ANTHONY MONTES 2019
The United States needs to stop its long history of aiding, funding and arming terrorist organizations and their partners, giving them the very resources they can use against us.
The U.S., through the CIA and an interventionist foreign policy, has funded and armed extremist organizations and governments all across the globe to calcify its dominance on the world stage. This rogue behavior helped destabilize the Middle East, stunt the global consolidation of democracy and bring pain and suffering to millions.
In the late ‘70s, after Afghanistan established a secular, Marxist government that allied with the Soviet Union, the CIA conducted “Operation Cyclone,” which provided aid and weapons to jihadi rebels, most prominently the Mujahideen, infamously led by a young revolutionary from Saudi Arabia: Osama bin Laden.
Bin Laden would later found the al-Qaida organization in the ‘90s and orchestrate the horrific attacks on the World Trade Center in New York City. All said and done, the U.S. and Saudi Arabia provided $60 billion in today’s dollars between 1979-89 to assist the Mujahideen, arguably providing the resources and experience needed to create his infamous terrorist group. Moreover, the Mujahideen later fragmented and evolved into the Taliban, a jihadi organization we are fighting to this very day.
The term “blowback” is commonly used to describe these types of situations; according to Webster’s dictionary, it means an “unforeseen and unwanted effect, result or set of repercussions.” However, calling the decision to arm militant jihadi “unforeseen” or “unwanted” is too charitable and insinuates a certain passivity that takes the onus away from the supposed foreign policy experts in the Pentagon and White House.
The U.S. did foresee this outcome. They made a simple calculation—they would rather ally with nefarious, extremist elements and topple a pluralist government that introduced equal rights for women and universal education if it meant the Soviet Union would lose a resource-rich and geopolitical ally in the region.
After all, they had just seen their puppet government fall in Iran during the Islamic Revolution in 1979, and the U.S. was desperate to maintain its influence in the region. Who cares if the Mujahideen believes in a draconic set of Islamic Laws—that would later lead to horrific violence against women—as long as we stick it to those stinking commies, right?!
An analysis of U.S. foreign policy time again reveals our short-sided strategy that exports violence, weapons and despair to countries experimenting with democracy and/or alternative economic systems. Look no further than the myriad of coups the U.S. supported, including the overthrow of the democratically elected government of Guatemala in 1954, sparking a 36-year long civil war, killing 200,000 and displacing half a million people. This is just a tiny tip of a very large iceberg.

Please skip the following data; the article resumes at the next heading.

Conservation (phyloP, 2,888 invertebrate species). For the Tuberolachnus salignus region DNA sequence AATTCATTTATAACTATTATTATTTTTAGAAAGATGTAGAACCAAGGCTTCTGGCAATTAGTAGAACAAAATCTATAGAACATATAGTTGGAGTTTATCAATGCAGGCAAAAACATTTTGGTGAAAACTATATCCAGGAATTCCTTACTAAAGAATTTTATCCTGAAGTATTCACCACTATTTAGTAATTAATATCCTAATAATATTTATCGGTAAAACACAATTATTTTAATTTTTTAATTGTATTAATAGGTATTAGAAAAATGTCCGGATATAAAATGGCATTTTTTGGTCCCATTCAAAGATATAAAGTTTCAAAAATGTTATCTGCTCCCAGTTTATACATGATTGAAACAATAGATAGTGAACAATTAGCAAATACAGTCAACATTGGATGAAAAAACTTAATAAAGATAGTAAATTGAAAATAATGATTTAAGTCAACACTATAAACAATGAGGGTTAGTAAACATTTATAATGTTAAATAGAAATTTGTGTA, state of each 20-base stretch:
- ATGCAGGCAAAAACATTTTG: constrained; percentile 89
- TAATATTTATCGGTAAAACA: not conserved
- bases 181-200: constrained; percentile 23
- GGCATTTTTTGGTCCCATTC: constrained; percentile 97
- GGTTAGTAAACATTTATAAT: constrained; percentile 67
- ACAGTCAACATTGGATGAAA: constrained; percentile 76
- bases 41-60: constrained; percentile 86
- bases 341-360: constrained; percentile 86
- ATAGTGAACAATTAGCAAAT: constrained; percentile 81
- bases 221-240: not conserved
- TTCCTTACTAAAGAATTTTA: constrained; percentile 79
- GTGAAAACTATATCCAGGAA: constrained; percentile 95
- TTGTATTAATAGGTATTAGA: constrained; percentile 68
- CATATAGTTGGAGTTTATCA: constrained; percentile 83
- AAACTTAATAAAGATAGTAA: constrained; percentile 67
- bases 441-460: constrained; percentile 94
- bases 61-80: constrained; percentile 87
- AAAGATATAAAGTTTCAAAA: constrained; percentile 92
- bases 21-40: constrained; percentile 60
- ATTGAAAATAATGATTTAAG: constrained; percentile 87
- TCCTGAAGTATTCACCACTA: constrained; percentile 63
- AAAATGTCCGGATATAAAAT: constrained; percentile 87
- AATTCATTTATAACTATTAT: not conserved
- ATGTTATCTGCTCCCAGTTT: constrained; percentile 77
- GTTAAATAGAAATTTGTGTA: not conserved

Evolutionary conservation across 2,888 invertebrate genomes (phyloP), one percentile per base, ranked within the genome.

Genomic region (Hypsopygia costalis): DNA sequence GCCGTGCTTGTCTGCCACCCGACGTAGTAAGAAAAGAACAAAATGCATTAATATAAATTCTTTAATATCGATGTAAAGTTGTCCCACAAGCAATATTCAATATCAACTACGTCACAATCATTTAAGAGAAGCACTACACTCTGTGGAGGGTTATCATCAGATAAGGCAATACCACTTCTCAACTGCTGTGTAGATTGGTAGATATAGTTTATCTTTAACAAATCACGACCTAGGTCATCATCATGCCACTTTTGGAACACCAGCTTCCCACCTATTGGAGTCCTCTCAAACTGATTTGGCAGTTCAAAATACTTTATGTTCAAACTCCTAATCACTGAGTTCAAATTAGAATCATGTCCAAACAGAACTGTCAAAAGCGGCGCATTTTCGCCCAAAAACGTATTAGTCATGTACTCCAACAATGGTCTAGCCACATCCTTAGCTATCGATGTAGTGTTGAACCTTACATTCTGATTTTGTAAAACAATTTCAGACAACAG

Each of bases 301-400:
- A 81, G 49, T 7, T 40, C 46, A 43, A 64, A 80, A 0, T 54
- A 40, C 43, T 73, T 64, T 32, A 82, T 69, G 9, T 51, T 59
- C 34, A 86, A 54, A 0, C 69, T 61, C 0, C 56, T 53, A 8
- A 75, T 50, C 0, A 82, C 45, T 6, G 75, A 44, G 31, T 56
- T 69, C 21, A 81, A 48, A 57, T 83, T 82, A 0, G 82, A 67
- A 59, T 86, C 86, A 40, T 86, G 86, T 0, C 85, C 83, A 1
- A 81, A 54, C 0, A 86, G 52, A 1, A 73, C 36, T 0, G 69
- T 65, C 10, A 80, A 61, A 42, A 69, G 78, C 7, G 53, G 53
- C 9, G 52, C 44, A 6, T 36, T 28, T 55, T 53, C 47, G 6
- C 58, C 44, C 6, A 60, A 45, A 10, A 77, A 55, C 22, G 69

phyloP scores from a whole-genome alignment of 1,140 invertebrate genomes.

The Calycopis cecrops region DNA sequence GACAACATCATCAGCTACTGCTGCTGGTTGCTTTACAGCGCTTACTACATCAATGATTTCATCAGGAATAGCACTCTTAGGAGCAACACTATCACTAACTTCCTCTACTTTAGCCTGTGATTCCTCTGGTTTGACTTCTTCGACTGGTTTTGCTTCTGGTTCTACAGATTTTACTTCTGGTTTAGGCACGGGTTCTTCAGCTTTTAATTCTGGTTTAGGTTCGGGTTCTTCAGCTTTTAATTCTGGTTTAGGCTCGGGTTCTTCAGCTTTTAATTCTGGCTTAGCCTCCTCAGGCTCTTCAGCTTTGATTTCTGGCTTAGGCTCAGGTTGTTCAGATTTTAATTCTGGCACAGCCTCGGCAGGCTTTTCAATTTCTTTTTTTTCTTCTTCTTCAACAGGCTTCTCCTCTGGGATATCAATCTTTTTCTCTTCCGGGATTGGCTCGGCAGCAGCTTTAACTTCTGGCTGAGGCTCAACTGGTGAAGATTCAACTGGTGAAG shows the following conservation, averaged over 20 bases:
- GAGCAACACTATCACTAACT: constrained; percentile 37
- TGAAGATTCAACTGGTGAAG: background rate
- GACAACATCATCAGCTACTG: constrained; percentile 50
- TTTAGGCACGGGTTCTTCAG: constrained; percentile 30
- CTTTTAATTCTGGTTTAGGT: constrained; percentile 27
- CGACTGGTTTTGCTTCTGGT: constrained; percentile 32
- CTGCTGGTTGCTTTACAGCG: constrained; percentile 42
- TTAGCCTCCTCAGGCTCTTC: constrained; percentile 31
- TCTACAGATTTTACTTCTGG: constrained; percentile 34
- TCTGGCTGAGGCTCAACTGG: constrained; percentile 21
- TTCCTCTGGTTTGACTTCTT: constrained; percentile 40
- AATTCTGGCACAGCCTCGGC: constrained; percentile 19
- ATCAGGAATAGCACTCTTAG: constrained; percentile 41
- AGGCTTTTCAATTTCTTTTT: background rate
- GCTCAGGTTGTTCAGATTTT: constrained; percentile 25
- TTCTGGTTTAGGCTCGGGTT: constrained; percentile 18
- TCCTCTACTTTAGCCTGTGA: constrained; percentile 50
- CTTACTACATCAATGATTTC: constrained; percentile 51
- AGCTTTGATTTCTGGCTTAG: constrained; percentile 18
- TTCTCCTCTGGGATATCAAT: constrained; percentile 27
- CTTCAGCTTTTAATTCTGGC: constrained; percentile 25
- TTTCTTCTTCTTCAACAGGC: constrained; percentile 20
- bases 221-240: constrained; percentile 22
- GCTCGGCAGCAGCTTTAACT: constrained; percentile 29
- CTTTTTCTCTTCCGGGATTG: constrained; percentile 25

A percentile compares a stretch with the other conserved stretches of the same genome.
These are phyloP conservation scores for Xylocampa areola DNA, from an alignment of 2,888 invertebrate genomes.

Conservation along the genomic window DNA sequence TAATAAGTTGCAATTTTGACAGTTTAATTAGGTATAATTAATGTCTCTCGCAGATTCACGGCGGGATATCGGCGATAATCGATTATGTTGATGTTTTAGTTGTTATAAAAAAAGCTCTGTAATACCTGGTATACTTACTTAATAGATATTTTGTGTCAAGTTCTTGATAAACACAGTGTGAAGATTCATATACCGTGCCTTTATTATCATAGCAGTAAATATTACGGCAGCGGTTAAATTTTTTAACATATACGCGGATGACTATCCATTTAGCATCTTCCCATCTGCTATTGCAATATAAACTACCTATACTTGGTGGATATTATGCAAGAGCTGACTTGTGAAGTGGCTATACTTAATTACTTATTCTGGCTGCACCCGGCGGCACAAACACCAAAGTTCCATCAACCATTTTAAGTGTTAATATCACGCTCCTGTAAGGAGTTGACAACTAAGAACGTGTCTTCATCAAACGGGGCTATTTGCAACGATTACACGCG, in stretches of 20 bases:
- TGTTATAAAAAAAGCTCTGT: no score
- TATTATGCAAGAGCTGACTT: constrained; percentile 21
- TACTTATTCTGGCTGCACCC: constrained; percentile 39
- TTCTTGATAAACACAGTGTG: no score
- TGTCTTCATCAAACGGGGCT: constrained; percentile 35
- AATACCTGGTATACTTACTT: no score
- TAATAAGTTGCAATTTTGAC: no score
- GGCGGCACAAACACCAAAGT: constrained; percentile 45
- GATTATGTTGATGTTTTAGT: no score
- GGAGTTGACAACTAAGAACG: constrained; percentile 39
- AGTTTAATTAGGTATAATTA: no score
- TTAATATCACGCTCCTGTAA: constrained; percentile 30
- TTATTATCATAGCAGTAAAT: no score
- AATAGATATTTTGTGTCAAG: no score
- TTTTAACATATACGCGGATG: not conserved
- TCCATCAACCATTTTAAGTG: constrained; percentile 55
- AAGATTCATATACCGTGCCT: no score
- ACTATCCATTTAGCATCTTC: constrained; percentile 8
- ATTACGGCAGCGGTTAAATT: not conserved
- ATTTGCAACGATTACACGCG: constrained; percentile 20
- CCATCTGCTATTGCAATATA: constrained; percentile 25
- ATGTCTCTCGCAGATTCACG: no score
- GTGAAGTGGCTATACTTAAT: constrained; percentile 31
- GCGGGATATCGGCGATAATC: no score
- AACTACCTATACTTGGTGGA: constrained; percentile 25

One would think the U.S. learned its lessons from these interventions, but the U.S. does not see these outcomes as failures or something to learn from in a constructive way. They succeeded in their geopolitical maneuvering and the human toll was merely collateral damage. Actually, these interventions went better than planned and, of course, it was on the table in the Middle East after a Soviet-friendly government took power.
What’s more demoralizing is the recent actions in the region. Even after the “blowback,” we received vis-a-vis the attacks on 9/11, the U.S. continued its policy of arming jihadis. In 2011, after a civil war broke out in Syria in an attempt to overthrow dictator Bashar al-Assad, former President Barack Obama signed a secret order in 2013 that sent the CIA to train Syrian rebels, a ragtag coalition of militant jihadis including a faction of al-Qaida, the organization responsible for the 9/11 attacks.
Obama’s administration justified these actions, not only arguing against al-Assad’s despotic regime but also to create additional allies against the Islamic State, which terrorized communities by imposing the strictest form of Sharia Law; the Kurdish people, whose nation-state populated parts of Iraq, Turkey and Syria, experienced these atrocities first hand and fought ISIS along with the U.S. and the Syrian rebels.
Unfortunately, once again, the U.S.’s short-sided foreign policy fell apart, and in Oct. 2019, the alliance began to fracture as Turkey’s long-standing threat to attack the Kurds came true. Turkey and the Syrian Rebels allied and began occupying parts of the Kurdish nation in Iraq and Syria, committing atrocities in the process using weapons the U.S. provided.
The Trump administration continued the U.S’s long tradition of arming human rights violators when he made a $450 billion arms deal in 2017 with Saudi Arabia, a country known for supporting terrorist organizations and committing human rights violations—most recently the butchering of Washington Post journalist Jamal Khashoggi.
Furthermore, Saudi Arabia is spearheading a humanitarian crisis in Yemen, in which hundreds of thousands are dying of hunger and millions are displaced. Instead of condemning Saudi Arabia for these atrocities, Trump has doubled down on their arms deal and has continued supporting the Saudi military in Yemen; he vetoed a war powers resolution that would have ended U.S. involvement in the conflict in 2019.
The U.S.’s desire for global hegemony is the biggest impediment to achieve world peace, and if we can undergo intervention after intervention, destabilizing regions and brutalizing populations in the process, maybe it’s time we took a step back and led with diplomacy.
When it comes to global politics, there are no black and white scenarios; it’s a messy soup of cultures, nations, and economic and political interests, which admittedly can be contentious and dizzying. But one thing we can all agree on: We must stop arming terrorist groups and countries like Saudi Arabia.